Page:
bosnia report
New Series No. 9/10 April - July 1999
The target and the musicians
by Zlatko Dizdarevic

What is certain at this moment is that the bombing of selected targets will last and intensify. It is also true that the bloody repression against Kosovo Albani ans conducted by various gangs will be urged on by Milosevic, who has decided to make his country totally Serb by means which we can see on our TV screens. It seems too that the rock concerts at which Arkan, his wife Ceca and others appear as dear guests will gain in attendance. In the meantime the world is rocked by air strikes over which there is more moralising than can be absorbed by common sense. In Prague a demonstrator has been killed. In Italy everything is reduced to internal politics and we see marathon quasi-intellectual debates at which such `sophisticated' questions as to whether one can create democracy by non- democratic means are raised. When murder, deportations and torching are used to attack basic existence, not to speak of democracy - that is no problem. When air strikes against military targets are used in an attempt to stop those who kill, torch and deport - then that is not `democratic'. In this chauvinistic logic, it is not democracy that is at issue. We are dealing with interests and prejudices, the kind of shameless insolence which we [here in Bosnia-Herzegovina] have al ready experienced. I frequently recall Zdravko Grebo's story from the war, when one of his female friends from Belgrade, recoiling from the very idea that Bel grade too might be bombed, cried out: `How can they bomb us? Don't they know we have children here?' The professor responded: `Do you think we don't?'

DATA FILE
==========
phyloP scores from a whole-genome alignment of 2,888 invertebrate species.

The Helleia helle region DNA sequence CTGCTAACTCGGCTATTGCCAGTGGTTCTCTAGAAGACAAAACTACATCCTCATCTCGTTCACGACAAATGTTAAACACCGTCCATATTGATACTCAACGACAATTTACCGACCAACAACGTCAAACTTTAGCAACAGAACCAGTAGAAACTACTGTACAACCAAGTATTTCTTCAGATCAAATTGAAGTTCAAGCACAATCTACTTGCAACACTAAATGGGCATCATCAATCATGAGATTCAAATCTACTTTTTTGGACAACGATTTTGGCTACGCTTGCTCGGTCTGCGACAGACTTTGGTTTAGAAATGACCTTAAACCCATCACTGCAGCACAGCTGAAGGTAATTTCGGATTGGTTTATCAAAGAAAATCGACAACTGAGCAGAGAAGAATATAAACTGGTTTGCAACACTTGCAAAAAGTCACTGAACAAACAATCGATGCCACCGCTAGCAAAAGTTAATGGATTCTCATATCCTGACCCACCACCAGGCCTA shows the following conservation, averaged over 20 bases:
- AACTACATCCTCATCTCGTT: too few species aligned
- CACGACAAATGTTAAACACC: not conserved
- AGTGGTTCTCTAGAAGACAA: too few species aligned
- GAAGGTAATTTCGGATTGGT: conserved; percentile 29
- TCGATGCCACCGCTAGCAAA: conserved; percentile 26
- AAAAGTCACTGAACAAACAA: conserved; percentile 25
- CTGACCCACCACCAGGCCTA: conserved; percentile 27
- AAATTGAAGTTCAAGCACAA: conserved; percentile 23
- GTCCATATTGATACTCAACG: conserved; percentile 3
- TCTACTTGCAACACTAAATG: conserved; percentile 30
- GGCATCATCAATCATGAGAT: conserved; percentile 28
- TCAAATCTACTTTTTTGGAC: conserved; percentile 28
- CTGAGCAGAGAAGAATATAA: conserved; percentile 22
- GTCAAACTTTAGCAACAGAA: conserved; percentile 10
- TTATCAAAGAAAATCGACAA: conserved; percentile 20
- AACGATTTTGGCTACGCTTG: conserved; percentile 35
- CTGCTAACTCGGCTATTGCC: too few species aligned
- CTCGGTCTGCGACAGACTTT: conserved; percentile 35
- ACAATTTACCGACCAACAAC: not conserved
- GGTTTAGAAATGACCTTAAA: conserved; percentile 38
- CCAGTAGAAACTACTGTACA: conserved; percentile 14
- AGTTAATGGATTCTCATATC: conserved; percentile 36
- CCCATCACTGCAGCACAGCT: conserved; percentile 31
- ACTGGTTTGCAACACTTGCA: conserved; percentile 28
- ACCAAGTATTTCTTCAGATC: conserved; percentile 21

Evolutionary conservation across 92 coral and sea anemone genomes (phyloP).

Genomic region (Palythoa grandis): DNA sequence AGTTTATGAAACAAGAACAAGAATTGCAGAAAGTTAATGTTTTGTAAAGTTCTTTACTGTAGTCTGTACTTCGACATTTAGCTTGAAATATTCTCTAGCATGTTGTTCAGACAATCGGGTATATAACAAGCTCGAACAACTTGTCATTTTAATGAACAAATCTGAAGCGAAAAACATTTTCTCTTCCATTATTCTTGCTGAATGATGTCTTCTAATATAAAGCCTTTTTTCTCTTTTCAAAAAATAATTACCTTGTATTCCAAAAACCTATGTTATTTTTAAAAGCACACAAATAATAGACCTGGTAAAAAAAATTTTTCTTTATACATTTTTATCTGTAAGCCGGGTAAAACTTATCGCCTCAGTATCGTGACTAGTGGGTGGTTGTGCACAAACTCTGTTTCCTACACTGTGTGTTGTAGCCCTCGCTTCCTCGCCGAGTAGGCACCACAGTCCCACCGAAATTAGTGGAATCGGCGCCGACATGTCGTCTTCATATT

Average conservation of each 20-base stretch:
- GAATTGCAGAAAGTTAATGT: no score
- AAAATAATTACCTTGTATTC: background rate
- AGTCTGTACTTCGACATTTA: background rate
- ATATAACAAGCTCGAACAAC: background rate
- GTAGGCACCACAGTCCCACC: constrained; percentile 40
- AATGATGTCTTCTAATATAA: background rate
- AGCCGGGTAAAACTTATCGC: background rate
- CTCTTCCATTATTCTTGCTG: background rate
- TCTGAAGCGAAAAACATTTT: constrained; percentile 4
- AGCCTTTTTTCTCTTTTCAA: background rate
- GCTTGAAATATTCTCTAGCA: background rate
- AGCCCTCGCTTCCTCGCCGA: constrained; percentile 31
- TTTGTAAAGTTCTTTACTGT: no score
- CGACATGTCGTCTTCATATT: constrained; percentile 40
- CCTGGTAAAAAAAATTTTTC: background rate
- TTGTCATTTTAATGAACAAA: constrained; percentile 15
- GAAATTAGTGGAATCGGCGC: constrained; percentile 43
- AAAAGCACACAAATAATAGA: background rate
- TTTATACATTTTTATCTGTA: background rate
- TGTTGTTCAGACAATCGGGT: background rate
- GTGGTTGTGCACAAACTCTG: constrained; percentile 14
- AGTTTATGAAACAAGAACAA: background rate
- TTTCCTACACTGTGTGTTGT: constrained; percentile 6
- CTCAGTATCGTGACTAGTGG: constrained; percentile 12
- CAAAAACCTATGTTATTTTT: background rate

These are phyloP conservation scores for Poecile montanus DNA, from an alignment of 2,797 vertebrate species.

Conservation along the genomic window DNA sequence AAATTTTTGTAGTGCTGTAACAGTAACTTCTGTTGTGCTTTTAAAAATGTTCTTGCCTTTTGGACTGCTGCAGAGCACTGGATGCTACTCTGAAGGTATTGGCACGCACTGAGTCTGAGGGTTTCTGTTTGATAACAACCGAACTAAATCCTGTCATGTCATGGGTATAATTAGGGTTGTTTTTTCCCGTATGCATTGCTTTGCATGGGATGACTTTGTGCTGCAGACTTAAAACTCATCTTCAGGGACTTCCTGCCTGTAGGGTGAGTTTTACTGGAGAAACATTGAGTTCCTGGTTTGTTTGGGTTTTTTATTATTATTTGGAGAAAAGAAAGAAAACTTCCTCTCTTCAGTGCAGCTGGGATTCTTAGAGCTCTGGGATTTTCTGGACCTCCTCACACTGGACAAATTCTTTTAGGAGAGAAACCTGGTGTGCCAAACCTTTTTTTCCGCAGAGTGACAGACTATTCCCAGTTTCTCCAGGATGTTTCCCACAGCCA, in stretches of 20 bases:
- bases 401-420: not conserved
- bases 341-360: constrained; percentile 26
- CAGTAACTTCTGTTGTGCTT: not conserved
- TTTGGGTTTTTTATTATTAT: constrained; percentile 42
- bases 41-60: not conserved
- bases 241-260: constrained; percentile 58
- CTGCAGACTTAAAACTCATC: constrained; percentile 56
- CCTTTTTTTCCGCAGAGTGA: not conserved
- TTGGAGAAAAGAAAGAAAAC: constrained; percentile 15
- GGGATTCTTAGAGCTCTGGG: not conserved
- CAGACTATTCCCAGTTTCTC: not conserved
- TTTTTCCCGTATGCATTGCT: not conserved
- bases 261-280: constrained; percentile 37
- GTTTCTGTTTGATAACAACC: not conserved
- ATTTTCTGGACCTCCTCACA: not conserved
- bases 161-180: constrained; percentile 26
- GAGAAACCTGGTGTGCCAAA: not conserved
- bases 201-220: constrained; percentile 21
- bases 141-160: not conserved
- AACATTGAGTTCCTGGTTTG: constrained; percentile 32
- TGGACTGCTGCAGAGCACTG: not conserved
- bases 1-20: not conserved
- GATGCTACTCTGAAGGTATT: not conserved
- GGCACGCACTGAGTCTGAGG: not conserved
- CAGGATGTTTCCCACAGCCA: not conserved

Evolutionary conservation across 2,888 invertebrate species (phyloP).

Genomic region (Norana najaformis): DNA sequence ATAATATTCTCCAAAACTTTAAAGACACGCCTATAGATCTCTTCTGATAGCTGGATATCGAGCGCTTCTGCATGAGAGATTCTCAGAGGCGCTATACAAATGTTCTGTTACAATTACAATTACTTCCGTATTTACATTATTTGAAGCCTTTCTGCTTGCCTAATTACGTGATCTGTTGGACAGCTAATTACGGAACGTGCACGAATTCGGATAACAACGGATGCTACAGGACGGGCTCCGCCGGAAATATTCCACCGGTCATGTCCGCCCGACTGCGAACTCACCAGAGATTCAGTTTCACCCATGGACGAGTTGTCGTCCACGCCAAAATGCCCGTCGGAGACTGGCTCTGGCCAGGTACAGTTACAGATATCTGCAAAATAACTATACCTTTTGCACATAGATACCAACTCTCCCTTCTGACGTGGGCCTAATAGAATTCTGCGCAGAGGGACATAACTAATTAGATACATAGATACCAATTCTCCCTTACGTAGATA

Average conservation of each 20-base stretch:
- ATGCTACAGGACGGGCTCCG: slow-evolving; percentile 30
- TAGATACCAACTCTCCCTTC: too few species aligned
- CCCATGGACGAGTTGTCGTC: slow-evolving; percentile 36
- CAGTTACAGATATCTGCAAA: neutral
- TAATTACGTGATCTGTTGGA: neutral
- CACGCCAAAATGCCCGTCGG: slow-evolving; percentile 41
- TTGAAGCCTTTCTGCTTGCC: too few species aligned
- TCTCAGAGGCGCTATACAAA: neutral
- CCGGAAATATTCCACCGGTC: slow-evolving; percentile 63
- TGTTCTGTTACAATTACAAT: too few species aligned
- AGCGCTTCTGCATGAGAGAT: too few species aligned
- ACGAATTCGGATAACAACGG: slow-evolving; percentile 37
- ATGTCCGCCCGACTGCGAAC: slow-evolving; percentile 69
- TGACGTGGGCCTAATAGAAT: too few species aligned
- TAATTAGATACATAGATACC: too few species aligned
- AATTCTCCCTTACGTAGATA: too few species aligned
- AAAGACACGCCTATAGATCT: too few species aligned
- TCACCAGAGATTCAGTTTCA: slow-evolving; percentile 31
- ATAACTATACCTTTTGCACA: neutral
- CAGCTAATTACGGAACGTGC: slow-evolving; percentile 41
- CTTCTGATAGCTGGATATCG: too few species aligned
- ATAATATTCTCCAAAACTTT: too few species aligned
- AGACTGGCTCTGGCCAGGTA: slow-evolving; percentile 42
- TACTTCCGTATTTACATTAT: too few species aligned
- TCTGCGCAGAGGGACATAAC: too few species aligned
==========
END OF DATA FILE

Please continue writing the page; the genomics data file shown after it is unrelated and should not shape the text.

A part of the world is behaving miserably in relation to Kosovo and Milosevic, believing perhaps that a singing Arkan and rockers in Belgrade do not deserve that their concerts should be stopped because of the deported, terrorised and murdered Albanians. Those political strategists who today ruminate over the `meaning and morality' of the air strikes pretend to be unaware of the well- known premise that wars are ended by wars not peace. Repentance and forgiveness, if it does happen, comes later, when everything is finished, burned down and killed. We need only remember the war in Bosnia. The drama is going on now, the war is going on now, and that war must be met with war, which may not sound very nice, not even humane or ecological. Wishes are one thing and Milosevic's brutal reality another. This man never once inspired the hope that he could be dealt with by any other means but force. It is stupid and indeed impolite to teach this to the Bosniaks.

The national consensus that exists among the majority of Serbians, and even per haps even among Serbs outside Serbia, is evidently onÌÌÌÌÌÌÌÌÌÌÌÌÔ Milosevic's side. Each bomb contributes to this. This fact amounts to their tragedy, created by a years-long conscious or implicit readiness to be manipulated in the most brutal manner. This acquiescence has a price which must be paid. The outcome will be hard on them, whatever the final outcome may actually be. History is a useful teacher here. The Italians gave up on Mussolini only when all kinds of miseries had been visited upon his empire, and the bonds of unfreedom did not start to break until the Allies had landed. Hitler's case was even more dramatic. Germans were dying with his name on their lips until Germany had been turned to ashes and dust. However, fifty years later, in the most prosperous country in Europe, the law still punishes those Germans who wishfully evoke his name. This is be cause the Germans have done with their Nazi past. As things are now, both the rock singers and their audience have to undergo a catharsis in order to follow this example. Until then they are right to wear painted targets, since they in deed are targeted. Their only error is to believe that these targets are NATO- made. They have, in fact, been painted by Slobodan Milosevic.

Translated from Svijet (Sarajevo), 4 April 1999


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